- Associated Press - Saturday, November 21, 2020

LOUISVILLE, Ky. (AP) - Terry Brennan was the head coach of the Notre Dame football team for just five seasons, but he had arguably the greatest player to ever don the navy and gold.

Paul Hornung was a standout at Flaget High School when Brennan first heard about the LouisvilleGolden Boy” who showed a versatility that some say has never been duplicated.

“One of the coaches had some information on him and said he was really good and ‘You better go down (to Louisville),‘” Brennan remembered an assistant coach telling him. “So, I jumped in the car and went down there.”

Brennan was a halfback on Notre Dame’s national championship teams in 1946 and 1947 and was just 25 years old when he was hired as the Fighting Irish’s head coach in 1954.

When asked if he was too young, he famously said, “Oh, I don’t know. I’ll be 26 in a few months.”



Hornung had the opportunity to play in his home state for Hall of Fame coach Bear Bryant at the University of Kentucky but felt Notre Dame gave him his best shot to thrive.

“If you were a quarterback back in those days, you wanted to go to Notre Dame and to become successful,” Hornung said in a 2016 interview with the Heisman Trophy Trust. “I would not have won the Heisman Trophy on a 2-8 season at any other school in America except Notre Dame. Notre Dame won it as much as anything else.”

The Louisville native was known for his dazzling play on the field and developed a reputation for being wild off it.

Brennan was just seven years older than Hornung, but he said he never had any problems.

“That was exaggerated,” he said of Hornung’s reputation. “He was not a bad kid. He was a character, yes, but a good character. He was an outstanding kid. There were some phony quotes about him.”

Due to Notre Dame’s administration cutting scholarships because they wanted to focus more on academics than athletics, Brennan said with a laugh Hornung “had to do almost everything out there in the backfield because he didn’t have any help.”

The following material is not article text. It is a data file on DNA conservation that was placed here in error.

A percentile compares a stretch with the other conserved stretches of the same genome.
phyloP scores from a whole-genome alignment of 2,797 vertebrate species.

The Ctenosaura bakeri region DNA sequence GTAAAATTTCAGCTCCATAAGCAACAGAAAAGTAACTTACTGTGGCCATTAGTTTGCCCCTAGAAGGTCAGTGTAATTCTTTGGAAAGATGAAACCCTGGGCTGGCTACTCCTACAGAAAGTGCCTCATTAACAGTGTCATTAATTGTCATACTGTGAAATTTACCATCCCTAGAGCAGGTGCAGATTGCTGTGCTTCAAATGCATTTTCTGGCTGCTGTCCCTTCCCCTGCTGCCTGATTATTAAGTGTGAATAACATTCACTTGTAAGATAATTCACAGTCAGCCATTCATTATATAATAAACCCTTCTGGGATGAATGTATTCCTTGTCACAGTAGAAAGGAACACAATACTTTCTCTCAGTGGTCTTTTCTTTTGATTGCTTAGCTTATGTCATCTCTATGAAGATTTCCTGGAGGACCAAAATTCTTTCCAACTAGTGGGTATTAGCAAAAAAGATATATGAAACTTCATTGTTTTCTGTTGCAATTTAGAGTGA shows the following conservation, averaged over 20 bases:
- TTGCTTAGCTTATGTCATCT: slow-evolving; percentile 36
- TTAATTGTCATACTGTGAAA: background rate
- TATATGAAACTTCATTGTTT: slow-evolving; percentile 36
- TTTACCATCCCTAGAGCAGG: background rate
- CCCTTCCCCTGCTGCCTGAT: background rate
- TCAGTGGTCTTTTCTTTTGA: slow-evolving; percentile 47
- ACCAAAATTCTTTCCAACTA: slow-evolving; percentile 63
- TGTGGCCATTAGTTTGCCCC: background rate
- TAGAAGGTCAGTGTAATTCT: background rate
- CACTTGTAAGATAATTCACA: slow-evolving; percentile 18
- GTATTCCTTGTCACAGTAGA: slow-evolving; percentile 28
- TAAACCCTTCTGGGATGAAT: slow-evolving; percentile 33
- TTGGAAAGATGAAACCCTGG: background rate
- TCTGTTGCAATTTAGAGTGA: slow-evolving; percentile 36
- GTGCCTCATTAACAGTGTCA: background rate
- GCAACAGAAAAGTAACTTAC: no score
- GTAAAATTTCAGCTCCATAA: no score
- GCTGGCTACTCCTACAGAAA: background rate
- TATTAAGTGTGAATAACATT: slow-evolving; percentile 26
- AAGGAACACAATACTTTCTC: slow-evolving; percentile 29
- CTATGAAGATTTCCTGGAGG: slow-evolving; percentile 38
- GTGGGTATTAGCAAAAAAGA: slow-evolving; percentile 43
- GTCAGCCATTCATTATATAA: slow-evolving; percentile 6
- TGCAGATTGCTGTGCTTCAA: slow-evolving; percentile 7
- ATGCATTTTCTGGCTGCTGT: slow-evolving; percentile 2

But that didn’t bother his star player much.

In Hornung’s Heisman Trophy-winning season in 1956, he led the team in passing, rushing, scoring, kickoff and punt returns and punting. He also played defense, where he was the leader in pass breakups and was second in interceptions and tackles.

“He was a 60-minute performer,” his coach said.

To date, Hornung is the only Heisman winner to win the award while playing for a team with a losing record. He is also one of seven players from Notre Dame to win the award.

“That tag will always be number one, ‘former Heisman Trophy winner,’” Hornung once said. “It’s special. It’s special in the game of football.”

Hornung went on to be the No. 1 overall pick in the 1957 NFL draft with the Green Bay Packers and won four league championships in six years. He was dubbed “the most versatile man ever to play the game” by legendary Packers coach Vince Lombardi.

Brennan coached just two more seasons at Notre Dame before he was let go, despite compiling a 32-18 coaching record.

He’s now 92 and “above the grass,” he said, quarantining in a retirement home in Chicago amid the COVID-19 pandemic.

When Hornung died last Nov. 13 at 84 after a long battle with dementia, Brennan was informed by his six children.

It had been about 10 years since the coach last saw his former player when they met for dinner in Chicago. They hoped to meet in Louisville for the Kentucky Derby, but it was difficult to work out due to Brennan’s age.

His memory is sharp for 92, but there’s some things he might forget.

Paul Hornung is not one of them.

“He was a coach’s dream. He was a great kid,” he said. “Talented as hell, and you knew he would give you 100% all of the time.

“I wish I had 11 Paul Hornungs.”

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